KIM LAWTON, correspondent: The Smithsonian’s new National Museum of African American History and Culture has a lofty purpose: to help the world better understand the complex African-American journey and how that journey has shaped the nation. For many African Americans, the museum’s presence on the National Mall is a profound statement in and of itself.
DEAN ALTON POLLARD III, Howard University School of Divinity: There’s a sense that we have arrived, that we are a part of the mainstream, that we matter to the body politic, that E Pluribus Unum actually may include us.
LAWTON: Spirituality, so important to the African-American journey, is embedded in the building’s very structure. The design was inspired by a West African corona, or crown. According to the architect, it reaches to the sky in an expression of faith, hope, and perseverance. The museum’s founding director, historian Lonnie Bunch, says his team wanted to portray the full range of the African-American experience.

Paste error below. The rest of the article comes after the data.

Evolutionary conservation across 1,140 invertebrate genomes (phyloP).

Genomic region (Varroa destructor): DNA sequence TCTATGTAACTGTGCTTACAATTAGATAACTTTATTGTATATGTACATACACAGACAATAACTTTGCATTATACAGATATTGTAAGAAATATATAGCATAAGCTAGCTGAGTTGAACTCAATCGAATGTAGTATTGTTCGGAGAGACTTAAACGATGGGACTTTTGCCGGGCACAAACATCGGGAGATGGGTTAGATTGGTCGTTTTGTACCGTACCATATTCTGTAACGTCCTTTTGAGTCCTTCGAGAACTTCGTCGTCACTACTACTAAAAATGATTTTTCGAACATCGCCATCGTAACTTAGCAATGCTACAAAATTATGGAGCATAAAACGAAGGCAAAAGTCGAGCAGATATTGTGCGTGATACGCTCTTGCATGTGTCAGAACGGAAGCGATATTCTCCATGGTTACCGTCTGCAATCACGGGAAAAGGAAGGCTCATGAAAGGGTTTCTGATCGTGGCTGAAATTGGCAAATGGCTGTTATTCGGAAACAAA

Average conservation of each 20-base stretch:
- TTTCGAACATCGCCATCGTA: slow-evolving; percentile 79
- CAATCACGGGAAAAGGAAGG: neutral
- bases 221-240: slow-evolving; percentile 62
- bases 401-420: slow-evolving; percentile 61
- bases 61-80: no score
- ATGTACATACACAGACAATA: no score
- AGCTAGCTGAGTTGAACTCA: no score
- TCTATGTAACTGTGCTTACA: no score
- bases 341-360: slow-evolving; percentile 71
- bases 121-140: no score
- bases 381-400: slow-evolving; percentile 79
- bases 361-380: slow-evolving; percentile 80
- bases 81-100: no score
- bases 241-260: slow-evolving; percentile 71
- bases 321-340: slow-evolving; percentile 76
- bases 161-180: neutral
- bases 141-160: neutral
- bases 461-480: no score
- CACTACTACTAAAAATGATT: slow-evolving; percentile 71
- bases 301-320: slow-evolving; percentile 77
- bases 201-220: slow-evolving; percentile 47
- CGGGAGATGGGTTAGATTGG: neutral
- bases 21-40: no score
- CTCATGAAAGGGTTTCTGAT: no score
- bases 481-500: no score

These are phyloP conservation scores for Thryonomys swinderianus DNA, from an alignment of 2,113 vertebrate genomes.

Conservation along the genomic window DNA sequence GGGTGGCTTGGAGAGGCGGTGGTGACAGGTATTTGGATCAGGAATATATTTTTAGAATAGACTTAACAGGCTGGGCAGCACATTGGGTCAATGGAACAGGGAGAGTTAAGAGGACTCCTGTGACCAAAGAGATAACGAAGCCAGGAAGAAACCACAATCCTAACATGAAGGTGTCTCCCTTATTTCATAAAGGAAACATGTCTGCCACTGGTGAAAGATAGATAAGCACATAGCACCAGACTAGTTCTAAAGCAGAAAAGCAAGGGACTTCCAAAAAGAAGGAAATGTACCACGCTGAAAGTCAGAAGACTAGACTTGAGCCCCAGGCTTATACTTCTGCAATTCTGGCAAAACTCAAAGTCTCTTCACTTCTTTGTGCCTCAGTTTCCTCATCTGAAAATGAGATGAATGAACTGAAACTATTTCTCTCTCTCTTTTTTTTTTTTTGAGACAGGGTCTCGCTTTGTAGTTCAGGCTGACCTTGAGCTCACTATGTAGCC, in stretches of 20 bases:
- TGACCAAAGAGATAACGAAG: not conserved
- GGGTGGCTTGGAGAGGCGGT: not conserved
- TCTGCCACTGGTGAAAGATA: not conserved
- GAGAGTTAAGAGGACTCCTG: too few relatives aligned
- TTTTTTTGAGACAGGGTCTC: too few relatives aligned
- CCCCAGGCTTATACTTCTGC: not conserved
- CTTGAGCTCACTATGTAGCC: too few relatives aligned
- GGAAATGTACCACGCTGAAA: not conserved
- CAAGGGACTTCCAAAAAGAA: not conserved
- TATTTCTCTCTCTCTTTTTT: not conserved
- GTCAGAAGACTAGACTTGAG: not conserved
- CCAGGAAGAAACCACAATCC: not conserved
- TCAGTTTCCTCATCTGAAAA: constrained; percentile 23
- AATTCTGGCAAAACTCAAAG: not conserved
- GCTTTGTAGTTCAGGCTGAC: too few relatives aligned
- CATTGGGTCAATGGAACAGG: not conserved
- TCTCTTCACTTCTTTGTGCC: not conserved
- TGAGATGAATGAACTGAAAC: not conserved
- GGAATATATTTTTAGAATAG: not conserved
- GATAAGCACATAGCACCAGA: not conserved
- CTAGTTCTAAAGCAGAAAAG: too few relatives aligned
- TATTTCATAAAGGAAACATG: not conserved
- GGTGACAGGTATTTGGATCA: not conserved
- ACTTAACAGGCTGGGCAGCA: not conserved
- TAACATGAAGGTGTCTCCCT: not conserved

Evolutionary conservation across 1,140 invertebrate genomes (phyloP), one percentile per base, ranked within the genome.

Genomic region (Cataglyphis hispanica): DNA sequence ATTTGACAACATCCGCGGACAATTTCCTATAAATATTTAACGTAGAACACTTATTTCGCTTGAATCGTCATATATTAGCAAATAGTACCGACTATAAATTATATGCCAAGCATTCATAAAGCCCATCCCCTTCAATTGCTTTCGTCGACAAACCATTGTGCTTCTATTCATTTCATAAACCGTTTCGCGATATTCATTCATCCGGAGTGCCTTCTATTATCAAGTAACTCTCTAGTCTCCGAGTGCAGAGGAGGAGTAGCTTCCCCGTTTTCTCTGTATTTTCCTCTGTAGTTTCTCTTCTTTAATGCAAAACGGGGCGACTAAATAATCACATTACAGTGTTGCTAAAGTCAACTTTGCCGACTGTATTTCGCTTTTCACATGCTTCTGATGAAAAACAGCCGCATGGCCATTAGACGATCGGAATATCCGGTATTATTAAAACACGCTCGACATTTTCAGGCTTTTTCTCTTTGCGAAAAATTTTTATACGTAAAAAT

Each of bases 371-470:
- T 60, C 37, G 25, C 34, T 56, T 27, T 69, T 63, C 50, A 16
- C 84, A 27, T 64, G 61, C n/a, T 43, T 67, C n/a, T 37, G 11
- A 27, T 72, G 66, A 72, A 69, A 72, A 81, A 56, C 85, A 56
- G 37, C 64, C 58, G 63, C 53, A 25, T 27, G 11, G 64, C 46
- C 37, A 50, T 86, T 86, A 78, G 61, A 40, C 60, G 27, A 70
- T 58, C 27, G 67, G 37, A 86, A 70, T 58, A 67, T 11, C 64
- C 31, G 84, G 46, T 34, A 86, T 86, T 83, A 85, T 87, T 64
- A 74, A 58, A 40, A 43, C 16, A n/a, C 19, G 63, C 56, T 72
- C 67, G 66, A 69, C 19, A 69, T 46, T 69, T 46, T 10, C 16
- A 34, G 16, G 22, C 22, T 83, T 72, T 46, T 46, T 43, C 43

LONNIE BUNCH, National Museum of African American History and Culture: We also thought while America should ponder the pain of slavery and segregation it also had to find the joy, the hope, the resiliency, the spirituality that was endemic in this community.
LAWTON: Of the museum’s more than 3,000 artifacts on display, about 10 percent are religious. The exhibitions are grouped into three main categories: history, community, and culture. Faith is prominent in all of them. Dr. Rex Ellis, an ordained Baptist minister, is the museum’s associate director of curatorial affairs.
REX ELLIS, Nationall Museum of African American History and Culture: There is no way you can talk about, discuss or even acknowledge the contribution of African-American history without acknowledging the very real presence and power of faith as a part of that history.
LAWTON: Howard University School of Divinity Dean Alton Pollard III specializes in religion and culture. He applauds the museum for incorporating religion throughout its exhibits.
POLLARD: When you take culture away and simply refer to timelines, events, occurrences without understanding what are all the nuances that give meaning to those timelines, then you lose something. So culture is absolutely imperative. And what’s at the root of culture? Religion.